Monday, May 04, 2015

Here's to Character

What should have been the eighth film in the Orson Welles retrospective I planned on seeing was projected in 35mm, but I missed it because I had to work and so I'm writing about it based on the Criterion dvd I watched at home.

Aargh!!


Confidential Report (1955, Orson Welles) is the most fun to watch of any of Welles's films. It's very light due to its lack of any of the layers in his other films--philosophical, existential, political, introspective, romantic, or temporal--it's just about an ordinary low class would be blackmailer Van Stratten (Robert Arden) and his brush with the elusive, enigmatic Gregory Arkadin (Welles).

This film has a cheap, something you would stumble across on late night tv quality, and I mean that as a compliment. The whole thing feels casual. It's one of the only of Welles's films that don't require paying too much attention. It's like a stretched out anecdote, that happens to be more baroque than Citizen Kane (1941, Welles) and stumbles across the globe and back featuring a ton of deep focus picturesque locations that string, from as I can best remember: Italy to Switzerland to Poland to Mexico to Germany.

The pulp crime novel plot hardly makes sense if you think about it too much. But the setup has Van Stratten conned from blackmailing Mr. Arkadin into snooping across the globe to find out the answer to the mystery: in 1927, Switzerland, Arkadin found himself with 200 Swiss francs and no recollection of where they or he came from, who he was, or any details of anything before that event. And on his way to meeting Arkadin, the wiseguy-uneducated-accented playboy Van Stratten happens to begin pursuing an affair with Arkadin's alluring daughter Raina (Paola Mori).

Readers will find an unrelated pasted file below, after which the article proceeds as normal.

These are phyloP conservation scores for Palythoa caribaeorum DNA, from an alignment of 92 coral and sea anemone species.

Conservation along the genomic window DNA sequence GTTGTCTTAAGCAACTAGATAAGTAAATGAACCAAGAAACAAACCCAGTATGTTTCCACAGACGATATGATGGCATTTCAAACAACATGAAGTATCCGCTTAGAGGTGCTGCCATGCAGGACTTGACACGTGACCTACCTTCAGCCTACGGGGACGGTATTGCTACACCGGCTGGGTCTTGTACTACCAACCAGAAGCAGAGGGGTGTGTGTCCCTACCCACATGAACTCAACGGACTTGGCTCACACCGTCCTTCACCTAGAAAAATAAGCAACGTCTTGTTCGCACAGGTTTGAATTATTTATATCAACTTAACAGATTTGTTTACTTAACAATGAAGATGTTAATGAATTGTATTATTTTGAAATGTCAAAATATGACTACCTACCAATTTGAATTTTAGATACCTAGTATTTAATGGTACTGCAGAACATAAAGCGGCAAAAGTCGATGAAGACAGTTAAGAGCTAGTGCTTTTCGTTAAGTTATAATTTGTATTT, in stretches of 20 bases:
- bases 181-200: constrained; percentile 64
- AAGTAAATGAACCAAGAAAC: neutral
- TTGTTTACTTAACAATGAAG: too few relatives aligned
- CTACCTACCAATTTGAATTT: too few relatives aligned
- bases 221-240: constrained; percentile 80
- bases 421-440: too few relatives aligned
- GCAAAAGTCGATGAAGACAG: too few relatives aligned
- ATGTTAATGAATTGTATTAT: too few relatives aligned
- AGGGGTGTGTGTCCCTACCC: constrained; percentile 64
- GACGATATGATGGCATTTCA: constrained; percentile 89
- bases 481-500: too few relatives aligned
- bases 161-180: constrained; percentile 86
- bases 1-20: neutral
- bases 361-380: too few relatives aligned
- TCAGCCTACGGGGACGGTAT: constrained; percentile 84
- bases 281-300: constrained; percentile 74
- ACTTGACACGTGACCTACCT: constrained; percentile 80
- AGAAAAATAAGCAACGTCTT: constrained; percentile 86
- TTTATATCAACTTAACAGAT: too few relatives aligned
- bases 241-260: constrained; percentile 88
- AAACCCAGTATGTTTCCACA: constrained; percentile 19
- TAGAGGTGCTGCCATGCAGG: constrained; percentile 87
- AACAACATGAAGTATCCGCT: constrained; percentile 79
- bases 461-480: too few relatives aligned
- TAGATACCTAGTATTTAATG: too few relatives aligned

The script isn't that good. It feels clumsy and ambles through a bunch of episodes of Van Stratten uncovering clues about Arkadin. And the soundtrack is poor most of the time. But these only enhance this film's aura of mystery it itself possesses. And I'm sure this wasn't intentional, but it works. Yet it does fit in the chronology of Welles's International Independent phase. And while not really as low-key as the lighting on most of Welles's other films, the wall to wall landmark backgrounds are interspersed with heavy use of canted angles. Mr. Arkadin seems almost exclusively filmed canted and from slightly low angles. The first confrontation triangle between Arkadin, Van Stratten and Raina features a wonderfully memorable push into CU on the canted angled Arkadin.

Welles as Mr. Arkadin speaks in a thick Eastern European accent, which recalls his performance from Journey Into Fear (1943, Norman Foster) as Colonel Haki--both figures are either from Georgia or Russia. And Welles also wears the modern wardrobe of a decadent millionaire, has an elaborate wig, fake beard and a fake nose. Like I said, this movie is a lot of fun.

If most of the story arch and character motivations are awkward, make no mistake, the climax is well plotted. Some big gaps are plugged. And the long tracking shots of Van Stratten through the Munich Christmas party are frivolously unrestrained (slot car racing and archery in the BG) and what I mean when I say baroque; also of course the earlier masquerade ball with the Goya inspired grotesque masks that would later be redone in Eyes Wide Shut (1999, Stanley Kubrick). This followed Othello (1952, Welles) and really hits home how big of a thing Welles had for masks around this period. And also like Othello Welles repeats the motif of a funerary march of mourners in black robes--though technically here in Confidential Report, it's a procession of penitents, and umm, pretty much gratuitous.

Arkadin spouts some Wellesian anecdotes throughout Confidential Report like the frog and the scorpion, and the graveyard with brief dates on the tombstones ones; but his final riddle to Van Stratten most characterizes the conflict of the film:

In this world are those who give and those who ask;
those who do not care to give;
those who do not care to ask.

Confidential Report is Welles the magician pulling a slight of hand and like a true showman, giving the audience what they want. This is the one Welles movie I'd watch again in an instant. Although I don't think he ever really tried to cater to the highbrows.

--Dregs

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